Cultivate your own personal ‘brand’ to get ahead in the jobs race

With competition for roles within the care and education sectors increasingly high, knowing how to position yourself as the candidate-of-choice in the eyes of recruiters takes more than simply having a strong CV.

Today’s savvy job seekers – regardless of level of seniority – are quickly realising the importance of cultivating what marketers call their ‘personal brand’ – the way in which people perceive you and regard your career achievements to date. So how do you go about doing this in a way that maximises your chances of job success?

Here are five key ways to build a personal brand that get’s the attention of the recruiters that you want to reach most.

  1. Start thinking of yourself as a brand

What do you want people, clients and colleagues to think of you when they hear your name? Are you looking to be considered an expert in your field or associated with certain skills and qualities, such as being someone who gets things done and achieves positive outcomes in challenging conditions?

Your personal brand needs to be a reflection of your true self. So consider what is most important to you when it comes to your career, what your strengths and weaknesses are and the qualities that you want to be most associated with.

Once you have an understanding of the way in which you want to be regarded you can then begin to work at promoting your brand to the right people, in the right way and at the right time.

  1. Check out your digital footprint

It is estimated that 92% (source: AVG) of infants under the age of two years old already have a digital footprint – imagine what may be on the internet for someone with five, 10 or more years of work experience?

Google yourself and ensure you know precisely what is being said about you online. Are you easy to find on search engines or do you have a fairly common name that leaves you languishing several pages back from the first results page, such as John Smith? If that is the case then consider using a middle name or initial à la our American cousins, such as John Andrew Smith or John AP Smith.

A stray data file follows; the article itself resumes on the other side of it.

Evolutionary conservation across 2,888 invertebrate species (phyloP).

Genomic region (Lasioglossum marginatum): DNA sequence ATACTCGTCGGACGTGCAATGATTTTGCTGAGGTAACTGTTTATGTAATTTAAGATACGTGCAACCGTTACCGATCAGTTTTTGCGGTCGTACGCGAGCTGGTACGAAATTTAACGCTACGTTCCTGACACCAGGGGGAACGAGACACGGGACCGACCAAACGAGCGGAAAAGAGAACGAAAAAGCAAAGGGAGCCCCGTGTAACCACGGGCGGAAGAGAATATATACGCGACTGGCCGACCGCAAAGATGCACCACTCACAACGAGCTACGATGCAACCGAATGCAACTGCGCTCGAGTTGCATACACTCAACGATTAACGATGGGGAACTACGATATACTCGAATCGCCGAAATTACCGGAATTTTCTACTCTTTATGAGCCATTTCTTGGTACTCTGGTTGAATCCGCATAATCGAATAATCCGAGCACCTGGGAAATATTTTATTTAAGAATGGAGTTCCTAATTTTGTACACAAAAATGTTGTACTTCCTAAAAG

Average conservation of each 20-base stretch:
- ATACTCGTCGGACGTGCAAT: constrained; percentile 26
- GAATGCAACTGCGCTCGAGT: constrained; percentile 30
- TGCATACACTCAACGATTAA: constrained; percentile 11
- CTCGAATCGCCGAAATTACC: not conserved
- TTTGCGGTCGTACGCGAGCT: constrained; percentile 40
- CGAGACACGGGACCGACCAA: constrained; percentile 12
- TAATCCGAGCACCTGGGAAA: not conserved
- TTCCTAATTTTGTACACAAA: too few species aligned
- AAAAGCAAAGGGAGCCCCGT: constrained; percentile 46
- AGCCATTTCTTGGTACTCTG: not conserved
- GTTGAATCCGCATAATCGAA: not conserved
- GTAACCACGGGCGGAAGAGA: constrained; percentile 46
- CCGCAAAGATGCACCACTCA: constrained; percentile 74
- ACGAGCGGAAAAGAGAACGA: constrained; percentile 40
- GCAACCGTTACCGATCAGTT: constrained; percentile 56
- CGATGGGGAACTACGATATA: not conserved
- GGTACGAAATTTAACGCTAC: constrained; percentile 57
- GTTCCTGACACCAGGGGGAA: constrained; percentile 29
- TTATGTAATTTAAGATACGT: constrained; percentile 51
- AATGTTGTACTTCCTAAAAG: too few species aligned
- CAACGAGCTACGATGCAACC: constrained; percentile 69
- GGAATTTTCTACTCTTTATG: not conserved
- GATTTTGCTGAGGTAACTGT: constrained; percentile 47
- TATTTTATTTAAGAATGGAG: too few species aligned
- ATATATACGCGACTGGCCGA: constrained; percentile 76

Your name is your intellectual property, so make sure that you are ‘discoverable’ online and that you keep track of what is being said about you by setting up Google alerts.

  1. Get yourself ‘out there’

There are innumerable opportunities to raise your personal brand online, not least via social media sites such as LinkedIn and Twitter and through blogging. Social media is a key tool in the search box for recruiters as it helps them to see who are the key influencers and players in a particular sector.

Regularly posting and sharing content that is valuable and interesting to those within your sector via your social media profiles enables you to take control of your digital footprint. It also helps you to raise your profile as someone who has a finger on the pulse of what is happening in your specific field. This in turn can increase your status as a candidate of choice for any key assignments a recruiter may be working on right now.

  1. Add value to the conversation

Thought leadership content is most effective when it address the needs of the audience you are engaging with and adds value – what do you have to say that can provide a solution to a common problem. Do you have a unique perspective on a topical news story affecting your sector, for example?

There are a number of excellent self-build websites that are easy to use and relatively inexpensive (and simple too!) to set up. So you could create your own site and blog page where you can host your own thought leadership articles and other content.

But there are other options open to you, such as LinkedIn’s own publishing platform. This provides you with the opportunity to upload your blog posts under your own LinkedIn profile where that will the be shared among your existing connections.

  1. Network, network, network

In order to publicise your brand, you will need to relevant attend events and engage with key ‘influencers’ via social media – influencers such as colleagues (past and present), key sector groups and recruitment firms who specialise in the type of roles that you are looking for next in your career.

At the end of the day, if you have setup a profile that accurately illustrates your skills and experience, then you are in a good position. But just as much effort needs to be put into networking afterwards in order to really make an impression.


Building up your personal brand is not easy, but once you have done it and connected to people in the same field, you should reap the rewards. Nevertheless, like in any area of life, success never comes overnight – it takes hard work, effort and fine-tuning.